The thomp-thomp of your heart beat will occur roughly three billion times in your lifetime. Over the last hundred years, scientists have learned a lot about the heart's mechanisms, as described in the dense, but clear video from the Guardian above. This is a summary of how a single heartbeat occurs, based on the description Michael Shattock of King's College London gives therein
Pacemaker cells at the top of the heart get things going, putting out an electrical signal on a steady but variable rhythm based on the body's needs. That signal spread down through the top chambers of the heart to the atrioventricular node, which directs the signal rapidly to the bottom of the heart. The pumping motion then spreads upward. Shattock noted this wiring makes for an efficient mechanism.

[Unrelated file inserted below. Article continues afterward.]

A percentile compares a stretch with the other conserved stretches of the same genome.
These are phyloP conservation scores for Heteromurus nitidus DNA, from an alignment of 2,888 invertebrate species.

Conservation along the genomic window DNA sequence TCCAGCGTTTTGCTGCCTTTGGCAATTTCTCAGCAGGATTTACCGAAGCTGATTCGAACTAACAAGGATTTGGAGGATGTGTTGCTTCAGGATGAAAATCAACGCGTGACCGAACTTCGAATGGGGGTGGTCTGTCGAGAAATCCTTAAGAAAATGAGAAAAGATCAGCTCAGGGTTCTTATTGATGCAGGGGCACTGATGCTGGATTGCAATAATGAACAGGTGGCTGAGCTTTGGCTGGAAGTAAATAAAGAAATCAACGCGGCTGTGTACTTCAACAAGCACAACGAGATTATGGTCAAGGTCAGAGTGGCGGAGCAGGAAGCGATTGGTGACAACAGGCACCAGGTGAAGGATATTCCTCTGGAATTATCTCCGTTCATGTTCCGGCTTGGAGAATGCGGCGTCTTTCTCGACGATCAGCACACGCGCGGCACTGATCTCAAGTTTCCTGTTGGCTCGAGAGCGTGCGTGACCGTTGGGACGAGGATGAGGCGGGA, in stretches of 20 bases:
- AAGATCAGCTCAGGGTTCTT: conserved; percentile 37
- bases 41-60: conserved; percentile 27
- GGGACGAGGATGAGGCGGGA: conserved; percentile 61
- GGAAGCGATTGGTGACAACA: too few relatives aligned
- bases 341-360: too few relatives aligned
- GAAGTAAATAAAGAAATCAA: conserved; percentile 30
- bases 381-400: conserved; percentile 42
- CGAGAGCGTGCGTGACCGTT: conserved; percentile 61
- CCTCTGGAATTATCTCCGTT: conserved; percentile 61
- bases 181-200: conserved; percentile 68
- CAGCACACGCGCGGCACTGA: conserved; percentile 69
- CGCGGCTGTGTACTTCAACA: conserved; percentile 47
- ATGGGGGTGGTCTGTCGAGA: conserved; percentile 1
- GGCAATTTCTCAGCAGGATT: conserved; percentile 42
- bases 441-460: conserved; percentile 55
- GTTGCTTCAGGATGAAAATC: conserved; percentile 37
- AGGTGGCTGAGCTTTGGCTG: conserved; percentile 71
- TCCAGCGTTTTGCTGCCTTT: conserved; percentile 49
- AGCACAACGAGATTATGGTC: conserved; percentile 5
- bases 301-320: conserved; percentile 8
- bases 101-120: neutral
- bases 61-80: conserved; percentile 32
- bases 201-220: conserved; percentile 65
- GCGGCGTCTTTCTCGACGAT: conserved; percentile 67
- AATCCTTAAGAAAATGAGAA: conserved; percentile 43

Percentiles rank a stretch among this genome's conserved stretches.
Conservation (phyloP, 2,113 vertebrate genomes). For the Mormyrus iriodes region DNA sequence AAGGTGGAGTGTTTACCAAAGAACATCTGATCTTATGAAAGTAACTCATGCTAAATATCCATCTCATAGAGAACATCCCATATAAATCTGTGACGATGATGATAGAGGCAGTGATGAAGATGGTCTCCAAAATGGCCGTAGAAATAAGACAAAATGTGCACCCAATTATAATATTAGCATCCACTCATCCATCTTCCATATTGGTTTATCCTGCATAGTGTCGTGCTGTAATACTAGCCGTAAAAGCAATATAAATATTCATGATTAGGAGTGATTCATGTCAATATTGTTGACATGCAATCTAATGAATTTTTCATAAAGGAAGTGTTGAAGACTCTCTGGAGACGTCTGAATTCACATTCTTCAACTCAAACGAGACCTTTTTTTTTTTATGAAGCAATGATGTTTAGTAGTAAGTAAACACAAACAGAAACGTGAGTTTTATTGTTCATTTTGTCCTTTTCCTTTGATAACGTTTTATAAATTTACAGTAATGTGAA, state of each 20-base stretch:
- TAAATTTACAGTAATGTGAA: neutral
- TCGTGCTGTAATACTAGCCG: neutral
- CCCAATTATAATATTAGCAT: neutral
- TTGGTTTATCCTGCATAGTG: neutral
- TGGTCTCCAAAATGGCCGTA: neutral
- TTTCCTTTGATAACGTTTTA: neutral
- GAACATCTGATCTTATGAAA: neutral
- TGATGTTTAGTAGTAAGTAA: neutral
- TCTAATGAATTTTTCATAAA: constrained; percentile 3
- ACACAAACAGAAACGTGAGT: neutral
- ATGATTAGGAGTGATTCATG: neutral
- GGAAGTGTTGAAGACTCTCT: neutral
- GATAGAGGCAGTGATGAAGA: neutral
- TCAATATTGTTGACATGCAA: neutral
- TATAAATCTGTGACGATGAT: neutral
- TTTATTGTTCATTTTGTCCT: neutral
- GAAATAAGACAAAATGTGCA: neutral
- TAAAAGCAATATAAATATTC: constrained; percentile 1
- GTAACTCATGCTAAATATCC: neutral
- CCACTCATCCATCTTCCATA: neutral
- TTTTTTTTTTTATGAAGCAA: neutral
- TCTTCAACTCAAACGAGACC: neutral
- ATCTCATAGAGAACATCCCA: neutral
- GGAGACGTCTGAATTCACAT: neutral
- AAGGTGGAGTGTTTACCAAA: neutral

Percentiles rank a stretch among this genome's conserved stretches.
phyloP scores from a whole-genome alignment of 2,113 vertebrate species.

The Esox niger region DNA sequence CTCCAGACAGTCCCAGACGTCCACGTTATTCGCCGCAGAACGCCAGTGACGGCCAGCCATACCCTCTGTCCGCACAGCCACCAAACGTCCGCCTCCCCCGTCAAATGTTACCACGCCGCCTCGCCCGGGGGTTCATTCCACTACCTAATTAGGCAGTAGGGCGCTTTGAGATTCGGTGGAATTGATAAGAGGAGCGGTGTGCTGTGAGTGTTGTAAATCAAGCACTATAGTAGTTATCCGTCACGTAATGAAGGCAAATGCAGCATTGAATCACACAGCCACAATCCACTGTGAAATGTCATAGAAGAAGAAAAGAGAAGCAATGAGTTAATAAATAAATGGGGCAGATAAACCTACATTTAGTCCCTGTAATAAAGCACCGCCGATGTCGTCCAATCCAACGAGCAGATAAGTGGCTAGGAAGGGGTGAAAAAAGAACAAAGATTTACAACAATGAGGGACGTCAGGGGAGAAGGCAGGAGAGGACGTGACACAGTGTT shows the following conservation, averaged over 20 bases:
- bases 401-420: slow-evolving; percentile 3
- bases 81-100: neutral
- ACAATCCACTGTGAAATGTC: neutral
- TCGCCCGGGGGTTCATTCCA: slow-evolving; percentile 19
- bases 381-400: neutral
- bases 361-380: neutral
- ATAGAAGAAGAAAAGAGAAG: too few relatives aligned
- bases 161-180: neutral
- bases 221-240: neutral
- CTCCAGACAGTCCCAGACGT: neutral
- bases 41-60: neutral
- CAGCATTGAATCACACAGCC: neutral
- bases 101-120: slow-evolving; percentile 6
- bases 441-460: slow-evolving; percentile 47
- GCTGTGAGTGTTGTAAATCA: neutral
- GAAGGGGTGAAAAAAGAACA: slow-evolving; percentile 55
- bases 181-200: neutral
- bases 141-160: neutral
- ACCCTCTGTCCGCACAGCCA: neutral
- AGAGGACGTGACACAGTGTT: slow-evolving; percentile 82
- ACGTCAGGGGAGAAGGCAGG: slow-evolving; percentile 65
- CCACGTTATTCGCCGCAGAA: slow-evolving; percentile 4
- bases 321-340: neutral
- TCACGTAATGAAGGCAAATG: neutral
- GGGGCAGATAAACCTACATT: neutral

The electrical impulses that induce a heartbeat are generated by individual cells exploiting differences in the concentrations of sodium and potassium ions. (Ions are the name we give to molecules carrying an electrical charge.) There is lots of sodium outside the cell and relatively little inside whereas there is lots of potassium inside the cell and not much outside. Proteins open up channels through the cell membrane and like cold air rushing into a warm house, the sodium molecules push into the cell. Remember the molecules are ions, so a higher concentration of them makes the cell more positive. That's the electrical action that we call a nerve impulse. To end the activity, potassium channels open up and potassium rushes out of the cell, bringing down its positivity. Sodium is also pumped out of the cell through what is called active transport.